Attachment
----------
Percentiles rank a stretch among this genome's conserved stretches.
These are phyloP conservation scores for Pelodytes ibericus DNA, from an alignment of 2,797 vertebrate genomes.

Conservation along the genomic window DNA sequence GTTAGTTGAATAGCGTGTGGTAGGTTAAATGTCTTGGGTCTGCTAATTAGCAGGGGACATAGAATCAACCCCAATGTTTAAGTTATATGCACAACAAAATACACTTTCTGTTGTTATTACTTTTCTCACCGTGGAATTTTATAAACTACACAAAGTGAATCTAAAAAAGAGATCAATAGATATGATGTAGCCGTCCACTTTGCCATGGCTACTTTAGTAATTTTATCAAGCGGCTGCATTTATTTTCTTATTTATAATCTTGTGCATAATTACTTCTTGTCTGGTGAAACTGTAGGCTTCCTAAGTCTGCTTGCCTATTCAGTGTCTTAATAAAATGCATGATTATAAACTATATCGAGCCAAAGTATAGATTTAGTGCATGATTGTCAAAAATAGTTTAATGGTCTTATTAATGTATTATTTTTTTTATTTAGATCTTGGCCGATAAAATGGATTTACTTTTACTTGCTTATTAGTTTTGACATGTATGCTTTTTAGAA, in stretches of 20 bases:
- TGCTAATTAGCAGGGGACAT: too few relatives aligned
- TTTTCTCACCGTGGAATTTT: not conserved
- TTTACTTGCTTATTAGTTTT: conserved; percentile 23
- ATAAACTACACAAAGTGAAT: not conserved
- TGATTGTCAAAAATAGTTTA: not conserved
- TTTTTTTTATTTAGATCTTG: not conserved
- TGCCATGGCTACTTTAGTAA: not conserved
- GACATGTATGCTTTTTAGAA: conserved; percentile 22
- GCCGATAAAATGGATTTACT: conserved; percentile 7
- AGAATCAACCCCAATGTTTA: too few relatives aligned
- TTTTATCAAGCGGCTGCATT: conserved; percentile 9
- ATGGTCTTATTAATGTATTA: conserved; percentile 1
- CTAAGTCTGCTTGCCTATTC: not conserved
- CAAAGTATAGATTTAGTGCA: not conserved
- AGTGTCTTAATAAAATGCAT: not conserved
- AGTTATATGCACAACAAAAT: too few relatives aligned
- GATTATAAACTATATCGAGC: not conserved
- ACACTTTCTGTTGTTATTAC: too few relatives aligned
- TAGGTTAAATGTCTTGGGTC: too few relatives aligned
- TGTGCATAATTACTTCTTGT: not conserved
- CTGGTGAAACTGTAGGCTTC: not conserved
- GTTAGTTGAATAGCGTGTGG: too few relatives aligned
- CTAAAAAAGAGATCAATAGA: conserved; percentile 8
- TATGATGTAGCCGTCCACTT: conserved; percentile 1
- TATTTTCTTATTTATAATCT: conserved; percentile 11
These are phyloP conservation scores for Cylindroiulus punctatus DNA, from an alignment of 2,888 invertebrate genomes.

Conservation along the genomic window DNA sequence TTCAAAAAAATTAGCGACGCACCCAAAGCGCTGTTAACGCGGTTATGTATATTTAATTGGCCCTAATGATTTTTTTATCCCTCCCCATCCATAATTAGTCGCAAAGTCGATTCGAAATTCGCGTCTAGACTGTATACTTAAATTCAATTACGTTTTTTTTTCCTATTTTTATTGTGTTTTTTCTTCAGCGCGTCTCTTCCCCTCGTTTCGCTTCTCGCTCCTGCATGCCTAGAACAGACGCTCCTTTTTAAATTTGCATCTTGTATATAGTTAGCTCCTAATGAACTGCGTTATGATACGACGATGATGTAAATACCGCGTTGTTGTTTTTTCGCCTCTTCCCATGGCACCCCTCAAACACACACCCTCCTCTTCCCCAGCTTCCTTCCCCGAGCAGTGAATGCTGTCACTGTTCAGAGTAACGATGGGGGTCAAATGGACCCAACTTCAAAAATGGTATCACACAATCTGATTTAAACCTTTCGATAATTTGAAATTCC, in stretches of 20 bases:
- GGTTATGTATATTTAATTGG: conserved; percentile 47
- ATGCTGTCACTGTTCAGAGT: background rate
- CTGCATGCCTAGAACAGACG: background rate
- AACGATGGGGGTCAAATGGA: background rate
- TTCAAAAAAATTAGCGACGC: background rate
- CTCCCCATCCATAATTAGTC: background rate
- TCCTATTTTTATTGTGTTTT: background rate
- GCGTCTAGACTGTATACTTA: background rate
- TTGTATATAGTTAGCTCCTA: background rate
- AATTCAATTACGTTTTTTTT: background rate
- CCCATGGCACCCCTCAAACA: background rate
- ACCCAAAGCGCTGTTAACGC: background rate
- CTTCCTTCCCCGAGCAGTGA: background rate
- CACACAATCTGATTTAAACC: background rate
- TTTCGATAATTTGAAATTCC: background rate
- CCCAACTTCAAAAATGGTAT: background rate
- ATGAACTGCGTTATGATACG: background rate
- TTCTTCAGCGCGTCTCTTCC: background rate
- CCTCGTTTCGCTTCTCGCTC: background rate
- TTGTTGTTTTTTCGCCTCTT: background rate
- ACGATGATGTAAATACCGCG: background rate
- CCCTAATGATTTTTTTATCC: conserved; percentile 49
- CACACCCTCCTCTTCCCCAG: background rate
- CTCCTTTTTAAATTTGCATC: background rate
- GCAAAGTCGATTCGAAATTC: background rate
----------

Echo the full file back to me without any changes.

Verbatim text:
Percentiles rank a stretch among this genome's conserved stretches.
These are phyloP conservation scores for Pelodytes ibericus DNA, from an alignment of 2,797 vertebrate genomes.

Conservation along the genomic window DNA sequence GTTAGTTGAATAGCGTGTGGTAGGTTAAATGTCTTGGGTCTGCTAATTAGCAGGGGACATAGAATCAACCCCAATGTTTAAGTTATATGCACAACAAAATACACTTTCTGTTGTTATTACTTTTCTCACCGTGGAATTTTATAAACTACACAAAGTGAATCTAAAAAAGAGATCAATAGATATGATGTAGCCGTCCACTTTGCCATGGCTACTTTAGTAATTTTATCAAGCGGCTGCATTTATTTTCTTATTTATAATCTTGTGCATAATTACTTCTTGTCTGGTGAAACTGTAGGCTTCCTAAGTCTGCTTGCCTATTCAGTGTCTTAATAAAATGCATGATTATAAACTATATCGAGCCAAAGTATAGATTTAGTGCATGATTGTCAAAAATAGTTTAATGGTCTTATTAATGTATTATTTTTTTTATTTAGATCTTGGCCGATAAAATGGATTTACTTTTACTTGCTTATTAGTTTTGACATGTATGCTTTTTAGAA, in stretches of 20 bases:
- TGCTAATTAGCAGGGGACAT: too few relatives aligned
- TTTTCTCACCGTGGAATTTT: not conserved
- TTTACTTGCTTATTAGTTTT: conserved; percentile 23
- ATAAACTACACAAAGTGAAT: not conserved
- TGATTGTCAAAAATAGTTTA: not conserved
- TTTTTTTTATTTAGATCTTG: not conserved
- TGCCATGGCTACTTTAGTAA: not conserved
- GACATGTATGCTTTTTAGAA: conserved; percentile 22
- GCCGATAAAATGGATTTACT: conserved; percentile 7
- AGAATCAACCCCAATGTTTA: too few relatives aligned
- TTTTATCAAGCGGCTGCATT: conserved; percentile 9
- ATGGTCTTATTAATGTATTA: conserved; percentile 1
- CTAAGTCTGCTTGCCTATTC: not conserved
- CAAAGTATAGATTTAGTGCA: not conserved
- AGTGTCTTAATAAAATGCAT: not conserved
- AGTTATATGCACAACAAAAT: too few relatives aligned
- GATTATAAACTATATCGAGC: not conserved
- ACACTTTCTGTTGTTATTAC: too few relatives aligned
- TAGGTTAAATGTCTTGGGTC: too few relatives aligned
- TGTGCATAATTACTTCTTGT: not conserved
- CTGGTGAAACTGTAGGCTTC: not conserved
- GTTAGTTGAATAGCGTGTGG: too few relatives aligned
- CTAAAAAAGAGATCAATAGA: conserved; percentile 8
- TATGATGTAGCCGTCCACTT: conserved; percentile 1
- TATTTTCTTATTTATAATCT: conserved; percentile 11
These are phyloP conservation scores for Cylindroiulus punctatus DNA, from an alignment of 2,888 invertebrate genomes.

Conservation along the genomic window DNA sequence TTCAAAAAAATTAGCGACGCACCCAAAGCGCTGTTAACGCGGTTATGTATATTTAATTGGCCCTAATGATTTTTTTATCCCTCCCCATCCATAATTAGTCGCAAAGTCGATTCGAAATTCGCGTCTAGACTGTATACTTAAATTCAATTACGTTTTTTTTTCCTATTTTTATTGTGTTTTTTCTTCAGCGCGTCTCTTCCCCTCGTTTCGCTTCTCGCTCCTGCATGCCTAGAACAGACGCTCCTTTTTAAATTTGCATCTTGTATATAGTTAGCTCCTAATGAACTGCGTTATGATACGACGATGATGTAAATACCGCGTTGTTGTTTTTTCGCCTCTTCCCATGGCACCCCTCAAACACACACCCTCCTCTTCCCCAGCTTCCTTCCCCGAGCAGTGAATGCTGTCACTGTTCAGAGTAACGATGGGGGTCAAATGGACCCAACTTCAAAAATGGTATCACACAATCTGATTTAAACCTTTCGATAATTTGAAATTCC, in stretches of 20 bases:
- GGTTATGTATATTTAATTGG: conserved; percentile 47
- ATGCTGTCACTGTTCAGAGT: background rate
- CTGCATGCCTAGAACAGACG: background rate
- AACGATGGGGGTCAAATGGA: background rate
- TTCAAAAAAATTAGCGACGC: background rate
- CTCCCCATCCATAATTAGTC: background rate
- TCCTATTTTTATTGTGTTTT: background rate
- GCGTCTAGACTGTATACTTA: background rate
- TTGTATATAGTTAGCTCCTA: background rate
- AATTCAATTACGTTTTTTTT: background rate
- CCCATGGCACCCCTCAAACA: background rate
- ACCCAAAGCGCTGTTAACGC: background rate
- CTTCCTTCCCCGAGCAGTGA: background rate
- CACACAATCTGATTTAAACC: background rate
- TTTCGATAATTTGAAATTCC: background rate
- CCCAACTTCAAAAATGGTAT: background rate
- ATGAACTGCGTTATGATACG: background rate
- TTCTTCAGCGCGTCTCTTCC: background rate
- CCTCGTTTCGCTTCTCGCTC: background rate
- TTGTTGTTTTTTCGCCTCTT: background rate
- ACGATGATGTAAATACCGCG: background rate
- CCCTAATGATTTTTTTATCC: conserved; percentile 49
- CACACCCTCCTCTTCCCCAG: background rate
- CTCCTTTTTAAATTTGCATC: background rate
- GCAAAGTCGATTCGAAATTC: background rate